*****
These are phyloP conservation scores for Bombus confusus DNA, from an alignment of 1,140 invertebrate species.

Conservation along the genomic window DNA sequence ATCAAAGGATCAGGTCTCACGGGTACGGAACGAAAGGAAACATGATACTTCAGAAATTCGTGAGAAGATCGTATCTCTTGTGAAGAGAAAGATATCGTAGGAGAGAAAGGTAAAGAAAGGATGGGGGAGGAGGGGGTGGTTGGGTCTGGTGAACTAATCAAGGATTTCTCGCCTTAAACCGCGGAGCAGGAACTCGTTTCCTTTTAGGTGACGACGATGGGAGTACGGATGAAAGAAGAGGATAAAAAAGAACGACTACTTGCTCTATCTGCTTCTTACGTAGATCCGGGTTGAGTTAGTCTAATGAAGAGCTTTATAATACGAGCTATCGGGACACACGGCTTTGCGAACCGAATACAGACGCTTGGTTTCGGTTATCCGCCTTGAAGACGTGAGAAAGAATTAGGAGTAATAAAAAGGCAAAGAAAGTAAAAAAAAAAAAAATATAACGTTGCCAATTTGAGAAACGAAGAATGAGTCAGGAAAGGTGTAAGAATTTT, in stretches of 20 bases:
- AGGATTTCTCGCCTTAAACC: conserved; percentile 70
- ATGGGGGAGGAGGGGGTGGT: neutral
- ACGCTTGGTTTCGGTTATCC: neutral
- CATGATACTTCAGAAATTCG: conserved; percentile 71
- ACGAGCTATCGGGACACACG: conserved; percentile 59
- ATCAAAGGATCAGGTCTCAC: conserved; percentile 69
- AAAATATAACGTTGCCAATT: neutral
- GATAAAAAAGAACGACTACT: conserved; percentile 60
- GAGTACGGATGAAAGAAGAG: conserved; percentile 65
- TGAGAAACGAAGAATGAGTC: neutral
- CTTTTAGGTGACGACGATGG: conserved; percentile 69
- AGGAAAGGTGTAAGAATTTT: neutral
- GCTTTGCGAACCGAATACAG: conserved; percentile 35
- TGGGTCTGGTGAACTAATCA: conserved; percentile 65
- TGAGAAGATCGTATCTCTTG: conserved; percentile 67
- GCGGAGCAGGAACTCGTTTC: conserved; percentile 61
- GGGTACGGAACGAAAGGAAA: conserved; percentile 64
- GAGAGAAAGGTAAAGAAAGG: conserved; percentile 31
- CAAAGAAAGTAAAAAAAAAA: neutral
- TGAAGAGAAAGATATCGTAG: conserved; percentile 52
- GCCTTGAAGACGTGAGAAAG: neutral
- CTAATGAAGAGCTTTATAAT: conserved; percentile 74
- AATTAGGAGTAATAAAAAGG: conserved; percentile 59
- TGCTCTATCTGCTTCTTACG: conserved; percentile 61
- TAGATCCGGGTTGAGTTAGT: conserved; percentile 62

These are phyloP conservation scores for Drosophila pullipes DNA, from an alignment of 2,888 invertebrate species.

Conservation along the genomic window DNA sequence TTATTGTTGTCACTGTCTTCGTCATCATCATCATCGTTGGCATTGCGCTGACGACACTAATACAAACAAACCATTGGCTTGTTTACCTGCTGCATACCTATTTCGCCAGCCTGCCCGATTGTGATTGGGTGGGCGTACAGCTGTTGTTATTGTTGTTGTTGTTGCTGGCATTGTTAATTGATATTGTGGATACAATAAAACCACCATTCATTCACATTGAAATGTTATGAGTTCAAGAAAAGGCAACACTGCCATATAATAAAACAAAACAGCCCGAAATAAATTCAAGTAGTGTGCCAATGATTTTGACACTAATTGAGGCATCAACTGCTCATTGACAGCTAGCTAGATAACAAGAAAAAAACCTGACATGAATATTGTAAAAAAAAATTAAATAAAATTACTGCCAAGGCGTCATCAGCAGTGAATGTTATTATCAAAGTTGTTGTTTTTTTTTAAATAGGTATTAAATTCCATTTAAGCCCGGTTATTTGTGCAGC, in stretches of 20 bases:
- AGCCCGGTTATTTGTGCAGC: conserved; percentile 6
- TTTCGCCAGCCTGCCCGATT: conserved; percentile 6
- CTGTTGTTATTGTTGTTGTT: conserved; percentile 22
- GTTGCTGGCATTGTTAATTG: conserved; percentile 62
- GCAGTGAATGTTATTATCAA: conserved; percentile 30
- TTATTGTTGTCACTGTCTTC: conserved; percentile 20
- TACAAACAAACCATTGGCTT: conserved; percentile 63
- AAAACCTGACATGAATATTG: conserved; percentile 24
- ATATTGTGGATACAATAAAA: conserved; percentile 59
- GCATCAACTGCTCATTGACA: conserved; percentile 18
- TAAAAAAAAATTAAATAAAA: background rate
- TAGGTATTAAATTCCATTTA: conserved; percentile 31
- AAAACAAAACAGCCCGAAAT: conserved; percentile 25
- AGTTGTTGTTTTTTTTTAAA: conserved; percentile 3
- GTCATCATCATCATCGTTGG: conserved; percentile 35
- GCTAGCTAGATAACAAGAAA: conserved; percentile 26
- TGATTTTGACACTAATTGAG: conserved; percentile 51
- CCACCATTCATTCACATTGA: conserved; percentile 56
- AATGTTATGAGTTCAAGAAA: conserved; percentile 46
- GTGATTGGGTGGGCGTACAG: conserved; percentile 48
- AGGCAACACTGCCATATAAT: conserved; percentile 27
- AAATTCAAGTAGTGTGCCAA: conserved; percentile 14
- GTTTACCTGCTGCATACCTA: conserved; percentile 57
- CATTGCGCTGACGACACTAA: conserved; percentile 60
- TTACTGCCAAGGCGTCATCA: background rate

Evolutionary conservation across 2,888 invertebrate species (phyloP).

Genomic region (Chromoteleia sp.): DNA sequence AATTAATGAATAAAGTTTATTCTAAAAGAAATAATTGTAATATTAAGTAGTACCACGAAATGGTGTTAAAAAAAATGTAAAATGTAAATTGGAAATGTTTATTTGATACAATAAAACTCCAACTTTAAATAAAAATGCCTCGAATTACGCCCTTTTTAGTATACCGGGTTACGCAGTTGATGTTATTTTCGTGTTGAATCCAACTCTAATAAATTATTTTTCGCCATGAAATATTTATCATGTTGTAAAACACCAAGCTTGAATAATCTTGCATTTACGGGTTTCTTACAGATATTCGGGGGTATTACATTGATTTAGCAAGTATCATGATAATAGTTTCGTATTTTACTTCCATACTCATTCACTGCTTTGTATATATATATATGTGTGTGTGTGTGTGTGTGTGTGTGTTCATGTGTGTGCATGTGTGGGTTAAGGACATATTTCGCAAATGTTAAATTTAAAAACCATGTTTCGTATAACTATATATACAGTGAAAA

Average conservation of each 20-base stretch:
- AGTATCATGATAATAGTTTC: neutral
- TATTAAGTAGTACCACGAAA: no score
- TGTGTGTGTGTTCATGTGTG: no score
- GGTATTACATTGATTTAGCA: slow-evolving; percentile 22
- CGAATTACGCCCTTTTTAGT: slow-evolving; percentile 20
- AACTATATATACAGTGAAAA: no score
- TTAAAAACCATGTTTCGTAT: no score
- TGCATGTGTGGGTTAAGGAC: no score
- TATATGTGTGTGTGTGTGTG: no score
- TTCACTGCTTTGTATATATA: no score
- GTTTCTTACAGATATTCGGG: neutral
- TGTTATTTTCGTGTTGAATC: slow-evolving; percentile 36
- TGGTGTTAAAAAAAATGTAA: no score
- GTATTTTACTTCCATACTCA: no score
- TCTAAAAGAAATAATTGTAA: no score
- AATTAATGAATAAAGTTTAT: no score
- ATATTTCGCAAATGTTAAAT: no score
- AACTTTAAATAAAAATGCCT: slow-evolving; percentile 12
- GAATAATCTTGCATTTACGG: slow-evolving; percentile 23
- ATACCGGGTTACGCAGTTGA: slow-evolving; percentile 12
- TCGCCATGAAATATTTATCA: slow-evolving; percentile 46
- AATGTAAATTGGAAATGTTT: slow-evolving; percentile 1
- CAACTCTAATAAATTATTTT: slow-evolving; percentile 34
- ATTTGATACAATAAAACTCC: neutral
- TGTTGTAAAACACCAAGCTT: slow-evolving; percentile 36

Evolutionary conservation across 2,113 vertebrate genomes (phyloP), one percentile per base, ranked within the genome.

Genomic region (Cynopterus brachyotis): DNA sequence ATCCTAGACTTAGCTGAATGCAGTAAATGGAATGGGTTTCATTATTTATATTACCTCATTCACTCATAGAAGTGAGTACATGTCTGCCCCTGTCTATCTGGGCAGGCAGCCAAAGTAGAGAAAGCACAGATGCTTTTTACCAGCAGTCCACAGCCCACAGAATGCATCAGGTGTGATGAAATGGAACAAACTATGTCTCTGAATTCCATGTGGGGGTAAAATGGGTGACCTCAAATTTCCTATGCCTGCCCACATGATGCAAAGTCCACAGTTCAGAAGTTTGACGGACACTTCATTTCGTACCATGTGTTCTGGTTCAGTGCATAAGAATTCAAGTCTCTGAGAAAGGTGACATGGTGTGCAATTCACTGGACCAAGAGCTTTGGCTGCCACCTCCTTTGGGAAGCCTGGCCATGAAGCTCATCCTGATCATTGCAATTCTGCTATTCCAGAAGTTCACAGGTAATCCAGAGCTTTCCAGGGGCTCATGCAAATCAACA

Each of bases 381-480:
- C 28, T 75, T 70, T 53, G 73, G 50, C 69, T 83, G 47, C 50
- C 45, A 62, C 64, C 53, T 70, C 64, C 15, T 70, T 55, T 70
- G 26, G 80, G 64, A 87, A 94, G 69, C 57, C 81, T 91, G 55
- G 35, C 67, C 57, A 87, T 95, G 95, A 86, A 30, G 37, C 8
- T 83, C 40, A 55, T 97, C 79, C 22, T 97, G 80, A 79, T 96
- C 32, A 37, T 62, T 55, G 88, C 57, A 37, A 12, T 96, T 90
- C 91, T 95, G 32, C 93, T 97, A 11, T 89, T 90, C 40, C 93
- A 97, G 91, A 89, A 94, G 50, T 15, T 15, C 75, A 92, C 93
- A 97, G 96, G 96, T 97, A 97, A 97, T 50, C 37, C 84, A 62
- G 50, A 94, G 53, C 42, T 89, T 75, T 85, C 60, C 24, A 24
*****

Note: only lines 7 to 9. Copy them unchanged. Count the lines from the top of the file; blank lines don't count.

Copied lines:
- ACGAGCTATCGGGACACACG: conserved; percentile 59
- ATCAAAGGATCAGGTCTCAC: conserved; percentile 69
- AAAATATAACGTTGCCAATT: neutral